Faith was the oldest of three children of Sally and Saul Gladstone of Brooklyn. She was loved immensely and respected by everyone who knew her. She was a dedicated wife, mother, grandmother, teacher, educator, mentor to young teachers and community leader. She was preceded in death by her husband of 71 years, Louis Marshall, and is survived by devoted children, Ellen Ruth Marshall (Robert Arnold) of Villa Park, CA, and David Aaron Marshall (Maija Freimanis) of Chicago; grandchildren, Astrid Carla Marshall (Jefferson Li) of New York City and Max Benjamin Marshall of Brooklyn; as well as her brothers Marvin Gladstone of Albuquerque, NM, and Alan Gladstone of Geneva, Switzerland.
Faith studied English literature at Brooklyn College, graduating in 1944 with a BA degree and teacher’s certificate. She bravely traveled across the country alone, by train, to work as a teacher at the Tule Lake Japanese American Internment Camp in California during World War II, teaching and caring for young Japanese children in the camp. Her recollections of that experience are moving and revealing.
In 1945, she moved to Houston to marry her high school sweetheart, Louis, a chemical engineer. She taught in the Houston public school system for two years, after which she and Lou returned to New York. Faith subsequently studied at Columbia University School of Social Work and earned a master’s degree in education at Adelphi University. She also earned certification as a school administrator from Hunter College.
For many years, she was a teacher in the Great Neck Public Schools, eventually serving as principal at the Cumberland and Lakeville schools. She had a natural talent for teaching, and was rewarded with innumerable cards, letters and remembrances from her devoted students and staff. She was known for her sensitive approach to unlocking the distinctive potential of each child.
Faith and Lou returned to Houston in 1977. At age 58, she entered the University of Houston, receiving her doctorate degree in 1983. She continued her work in education as principal of the I. Weiner School and as a faculty member at the University of Houston College of Education. Her focus was on mentoring first-year elementary school teachers in becoming more effective in the classroom and in overcoming the formidable hurdles face at times by young educators. She developed and implemented a highly successful program that proved to be ahead of its time for the intensive support of first-year teachers. She was also especially proud of her National Defense Education Award Scholarship and three Kettering Foundation Fellowships for the advanced study of educational administration.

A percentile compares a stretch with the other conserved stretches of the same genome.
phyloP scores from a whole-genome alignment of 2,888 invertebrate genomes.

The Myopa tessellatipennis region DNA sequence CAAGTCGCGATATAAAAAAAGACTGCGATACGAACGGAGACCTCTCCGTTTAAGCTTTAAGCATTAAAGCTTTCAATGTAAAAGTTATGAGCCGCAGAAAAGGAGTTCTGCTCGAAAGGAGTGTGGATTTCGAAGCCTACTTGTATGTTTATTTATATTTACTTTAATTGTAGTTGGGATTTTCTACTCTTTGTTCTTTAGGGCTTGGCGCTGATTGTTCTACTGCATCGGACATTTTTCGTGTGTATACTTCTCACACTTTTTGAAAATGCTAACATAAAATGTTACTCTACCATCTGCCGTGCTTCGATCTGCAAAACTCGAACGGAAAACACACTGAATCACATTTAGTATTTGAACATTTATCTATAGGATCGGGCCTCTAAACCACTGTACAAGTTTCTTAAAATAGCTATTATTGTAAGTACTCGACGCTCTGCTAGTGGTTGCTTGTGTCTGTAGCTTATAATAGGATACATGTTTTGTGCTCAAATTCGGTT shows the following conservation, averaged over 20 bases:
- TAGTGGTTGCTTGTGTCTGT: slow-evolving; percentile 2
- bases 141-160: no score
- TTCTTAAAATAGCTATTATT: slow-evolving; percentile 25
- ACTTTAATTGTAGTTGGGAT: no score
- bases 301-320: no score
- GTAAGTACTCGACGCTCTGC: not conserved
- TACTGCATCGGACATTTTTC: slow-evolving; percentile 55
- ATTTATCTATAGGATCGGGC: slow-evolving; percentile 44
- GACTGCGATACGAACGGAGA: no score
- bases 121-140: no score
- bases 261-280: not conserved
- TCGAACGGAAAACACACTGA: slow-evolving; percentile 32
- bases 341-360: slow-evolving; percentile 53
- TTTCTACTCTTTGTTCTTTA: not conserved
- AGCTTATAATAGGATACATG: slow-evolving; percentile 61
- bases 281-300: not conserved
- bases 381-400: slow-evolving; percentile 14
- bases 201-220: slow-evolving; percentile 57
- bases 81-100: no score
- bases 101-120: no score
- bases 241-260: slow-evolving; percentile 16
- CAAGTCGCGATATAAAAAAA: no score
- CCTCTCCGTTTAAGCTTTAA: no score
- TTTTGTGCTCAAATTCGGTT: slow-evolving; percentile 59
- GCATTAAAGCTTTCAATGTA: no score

Faith was an active participant in her synagogue and community. During the 1960s in New York, she cochaired interfaith campaigns to reconstruct the A.M.E. Zion Church, and to build a senior citizens center in Great Neck. She was among the founding trustees of Temple Isaiah of Great Neck.
Even after retiring from the University of Houston in 1998, she continued to volunteer, teaching parenting classes to people referred from the court system, and working at the DePelchin Children’s Center. She devoted much time and energy to Congregation Beth Israel, chairing the Horvitz Scholar in Residence program for three years. For nine years, she ran Coffeecake and Conversation, in which congregation members shared their varied areas of expertise. She was honored as Beth Israel Sisterhood’s Woman of Influence in 2004, and she received the Helene Susman Woman of Prominence Award from the American Jewish Committee in 2009.
Faith Marshall will be remembered for her tremendous generosity. She contributed to the lives of everyone she touched. She had only kind words and encouragement for her family, friends, students and colleagues. She was a master at involving the children around her in creative learning. Even while on vacation on remote Drummond Island, MI, she arranged a reading session for local youngsters and her own grandchildren at the local library, an event that Astrid and Max still remember with amusement.
The family acknowledges with special gratitude the loving care provided in recent years by Catalina Alvarez. The funeral was held Monday, Jan. 16, at the Proler Family Chapel at Beth Israel Memorial Gardens Cemetery.
In lieu of flowers, the family requests that donations be made to the University of Houston’s Faith Gladstone Marshall Endowment Scholarship, or to a charity of the donor’s choice. The scholarship was established in her honor by her daughter, Ellen Marshall, and is awarded to an undergraduate or graduate student who has demonstrated a commitment to civic improvement through his or her work and community service, and a realization of individual potential through education. Donations can be mailed to University of Houston System Donor and Alumni Records, PO Box 867, Houston, TX, 77001-0867, or made by calling 877-755-0559.